RR: Do you know Acyde? I was apart from the spoken word scene. But I used to hang out with a lot of poets that were music obsessed. We heard Kevin’s mix on Virgin and we used to play it all the time. Everyone was like “yo, we should try and contact this guy”.

KM: The Satellites thing? [1996’s Jazz Satellites Volume 1]

RR: Yeah. We thought we should try and contact this guy because he was on the same wavelength that we was on. Kevin had heard my first vinyl which was a poetry album and I think it had an Alice Coltrane loop on it. I was in town hanging out in the West End and Acyde was walking with Kevin. I was like “Oh Kevin, Kevin Martin. I heard Satellites”. He said he’d heard my EP.

KM: The Chocolate Art project?

RR: Yeah the Chocolate Art EP [1998]. Which was the first poetry recording I had done. I had coordinated a bunch of poets, including Antipop Consortium, before anybody really knew who these poets were. All of them were on this one vinyl. We started talking from there.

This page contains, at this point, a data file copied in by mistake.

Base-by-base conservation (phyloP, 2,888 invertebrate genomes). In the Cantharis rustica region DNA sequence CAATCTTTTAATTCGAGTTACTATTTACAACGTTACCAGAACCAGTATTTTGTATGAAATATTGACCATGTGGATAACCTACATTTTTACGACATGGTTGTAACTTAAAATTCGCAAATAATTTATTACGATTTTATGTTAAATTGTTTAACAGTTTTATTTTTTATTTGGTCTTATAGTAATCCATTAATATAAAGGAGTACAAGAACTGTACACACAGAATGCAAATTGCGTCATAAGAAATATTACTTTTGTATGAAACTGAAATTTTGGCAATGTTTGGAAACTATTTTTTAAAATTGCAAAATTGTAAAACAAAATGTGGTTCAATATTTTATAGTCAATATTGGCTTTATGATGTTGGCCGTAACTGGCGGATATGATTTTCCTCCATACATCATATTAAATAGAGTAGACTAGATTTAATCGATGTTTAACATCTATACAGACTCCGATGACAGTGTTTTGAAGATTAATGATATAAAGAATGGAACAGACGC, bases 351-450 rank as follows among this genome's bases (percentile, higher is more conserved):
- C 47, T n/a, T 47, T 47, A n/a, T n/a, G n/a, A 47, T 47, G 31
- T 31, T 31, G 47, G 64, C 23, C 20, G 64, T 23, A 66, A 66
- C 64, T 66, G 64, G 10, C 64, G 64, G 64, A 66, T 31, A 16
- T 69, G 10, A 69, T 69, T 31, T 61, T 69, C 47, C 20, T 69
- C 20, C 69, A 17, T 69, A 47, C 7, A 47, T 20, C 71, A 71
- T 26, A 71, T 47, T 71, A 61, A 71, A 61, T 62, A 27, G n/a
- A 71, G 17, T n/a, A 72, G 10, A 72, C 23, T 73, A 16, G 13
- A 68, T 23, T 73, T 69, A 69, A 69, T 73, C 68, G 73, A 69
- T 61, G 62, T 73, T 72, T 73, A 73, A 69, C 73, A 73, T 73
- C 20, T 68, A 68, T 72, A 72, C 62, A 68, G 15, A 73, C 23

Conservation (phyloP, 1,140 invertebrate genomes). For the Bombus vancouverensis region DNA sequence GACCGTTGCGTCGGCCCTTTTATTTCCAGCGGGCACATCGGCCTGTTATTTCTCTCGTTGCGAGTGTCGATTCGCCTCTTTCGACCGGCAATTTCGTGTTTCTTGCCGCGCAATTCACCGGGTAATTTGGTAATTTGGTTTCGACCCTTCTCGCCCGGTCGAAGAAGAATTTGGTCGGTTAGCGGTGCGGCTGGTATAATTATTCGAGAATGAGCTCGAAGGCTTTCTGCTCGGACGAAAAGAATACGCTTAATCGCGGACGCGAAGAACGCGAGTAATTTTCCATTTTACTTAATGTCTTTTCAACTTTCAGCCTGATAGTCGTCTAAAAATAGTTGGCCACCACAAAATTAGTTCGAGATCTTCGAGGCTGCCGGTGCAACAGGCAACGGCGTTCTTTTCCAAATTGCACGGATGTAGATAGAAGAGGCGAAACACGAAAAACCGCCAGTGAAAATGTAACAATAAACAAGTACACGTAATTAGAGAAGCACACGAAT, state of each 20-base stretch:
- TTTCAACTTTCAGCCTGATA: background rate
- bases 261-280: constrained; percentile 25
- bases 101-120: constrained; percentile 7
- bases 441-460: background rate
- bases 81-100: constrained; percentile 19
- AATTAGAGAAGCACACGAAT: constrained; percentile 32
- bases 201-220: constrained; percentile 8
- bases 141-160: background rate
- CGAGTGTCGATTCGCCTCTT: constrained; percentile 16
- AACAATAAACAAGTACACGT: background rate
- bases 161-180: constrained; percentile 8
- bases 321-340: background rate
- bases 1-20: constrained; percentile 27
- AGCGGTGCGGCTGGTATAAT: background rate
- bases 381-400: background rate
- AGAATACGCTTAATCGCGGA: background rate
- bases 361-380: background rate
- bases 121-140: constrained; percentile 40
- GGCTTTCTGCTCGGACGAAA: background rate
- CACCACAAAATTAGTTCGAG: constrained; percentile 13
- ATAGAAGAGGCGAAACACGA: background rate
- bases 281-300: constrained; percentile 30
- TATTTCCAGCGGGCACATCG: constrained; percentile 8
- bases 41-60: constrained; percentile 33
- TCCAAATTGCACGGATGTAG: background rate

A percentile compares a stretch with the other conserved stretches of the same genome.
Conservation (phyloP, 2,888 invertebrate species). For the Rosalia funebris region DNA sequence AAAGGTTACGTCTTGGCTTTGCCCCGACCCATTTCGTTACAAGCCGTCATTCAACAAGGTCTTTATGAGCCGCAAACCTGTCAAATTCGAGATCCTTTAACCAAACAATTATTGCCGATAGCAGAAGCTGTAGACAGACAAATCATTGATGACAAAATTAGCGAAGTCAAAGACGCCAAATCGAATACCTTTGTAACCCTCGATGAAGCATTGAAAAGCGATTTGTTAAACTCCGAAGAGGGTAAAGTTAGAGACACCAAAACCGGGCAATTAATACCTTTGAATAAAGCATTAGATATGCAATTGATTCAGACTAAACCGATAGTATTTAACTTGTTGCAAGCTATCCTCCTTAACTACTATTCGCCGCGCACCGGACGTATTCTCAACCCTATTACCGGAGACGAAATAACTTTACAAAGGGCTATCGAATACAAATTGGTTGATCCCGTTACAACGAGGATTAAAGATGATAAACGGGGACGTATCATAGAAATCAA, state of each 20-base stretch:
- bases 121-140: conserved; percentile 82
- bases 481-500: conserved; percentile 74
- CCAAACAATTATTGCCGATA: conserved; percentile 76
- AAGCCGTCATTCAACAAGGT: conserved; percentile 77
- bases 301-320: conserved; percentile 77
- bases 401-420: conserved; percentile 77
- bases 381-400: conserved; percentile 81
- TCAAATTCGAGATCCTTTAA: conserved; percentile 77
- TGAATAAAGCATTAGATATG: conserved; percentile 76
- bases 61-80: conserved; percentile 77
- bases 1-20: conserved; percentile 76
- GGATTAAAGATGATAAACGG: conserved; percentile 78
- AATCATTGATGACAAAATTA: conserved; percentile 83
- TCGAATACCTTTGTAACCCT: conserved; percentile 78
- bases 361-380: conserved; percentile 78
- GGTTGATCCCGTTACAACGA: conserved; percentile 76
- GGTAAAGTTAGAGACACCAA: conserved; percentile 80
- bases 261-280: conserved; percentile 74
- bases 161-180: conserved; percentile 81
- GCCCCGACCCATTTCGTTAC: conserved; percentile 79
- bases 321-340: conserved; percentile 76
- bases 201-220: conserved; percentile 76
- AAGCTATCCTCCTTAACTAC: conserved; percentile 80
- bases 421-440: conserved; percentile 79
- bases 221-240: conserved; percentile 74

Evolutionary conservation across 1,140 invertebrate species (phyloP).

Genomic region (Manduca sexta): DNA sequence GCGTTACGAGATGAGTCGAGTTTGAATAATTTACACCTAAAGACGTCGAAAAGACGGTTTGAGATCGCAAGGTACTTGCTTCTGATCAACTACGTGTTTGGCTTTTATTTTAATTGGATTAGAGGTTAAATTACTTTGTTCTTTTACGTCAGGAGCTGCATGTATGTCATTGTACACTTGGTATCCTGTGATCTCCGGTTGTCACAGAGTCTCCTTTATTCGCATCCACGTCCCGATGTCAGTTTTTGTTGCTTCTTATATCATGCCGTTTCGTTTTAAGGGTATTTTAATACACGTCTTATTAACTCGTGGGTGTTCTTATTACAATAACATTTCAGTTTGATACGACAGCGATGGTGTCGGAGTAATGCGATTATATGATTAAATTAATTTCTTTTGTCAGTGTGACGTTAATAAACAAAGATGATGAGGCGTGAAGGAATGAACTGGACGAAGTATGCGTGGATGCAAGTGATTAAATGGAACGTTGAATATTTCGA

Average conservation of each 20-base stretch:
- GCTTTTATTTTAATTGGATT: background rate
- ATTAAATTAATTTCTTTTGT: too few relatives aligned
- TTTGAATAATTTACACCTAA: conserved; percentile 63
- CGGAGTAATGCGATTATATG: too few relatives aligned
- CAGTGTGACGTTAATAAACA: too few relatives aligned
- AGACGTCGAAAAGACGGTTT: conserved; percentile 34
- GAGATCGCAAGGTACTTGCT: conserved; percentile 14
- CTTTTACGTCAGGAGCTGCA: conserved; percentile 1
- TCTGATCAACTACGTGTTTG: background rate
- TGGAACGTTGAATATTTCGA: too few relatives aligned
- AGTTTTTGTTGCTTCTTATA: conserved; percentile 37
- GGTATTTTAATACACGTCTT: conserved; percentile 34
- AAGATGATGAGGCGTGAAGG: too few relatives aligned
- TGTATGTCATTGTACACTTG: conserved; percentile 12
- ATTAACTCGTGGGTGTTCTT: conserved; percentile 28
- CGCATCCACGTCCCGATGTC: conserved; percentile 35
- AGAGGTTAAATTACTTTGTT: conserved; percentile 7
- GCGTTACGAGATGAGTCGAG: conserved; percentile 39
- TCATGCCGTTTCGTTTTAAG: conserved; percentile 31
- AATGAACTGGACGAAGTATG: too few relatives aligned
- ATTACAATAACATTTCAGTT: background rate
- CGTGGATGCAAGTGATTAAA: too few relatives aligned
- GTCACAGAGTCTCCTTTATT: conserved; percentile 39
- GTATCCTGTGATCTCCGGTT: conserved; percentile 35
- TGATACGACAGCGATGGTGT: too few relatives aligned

KM: I have always been a big fan of spoken word and sound together. I tried to set up an arm of a label I had called Pathological. The only release I managed to get out in the end was a solo Lydia Lunch album called COW (Conspiracy Of Women). At the same time my main objective was to try and get JG Ballard to do a spoken word album with Jim Foetus to do the music. At first they were both up for it and then I made the mistake of saying to Ballard – to encourage him – I made a connection to the William Burroughs album that had come out called Dead City Radio. Instantly he said he wasn’t interested: “If William has already done it I don’t want to do it.” The door was closed abruptly.

RR: JG Ballard, man. That would have been ill! Oh my god.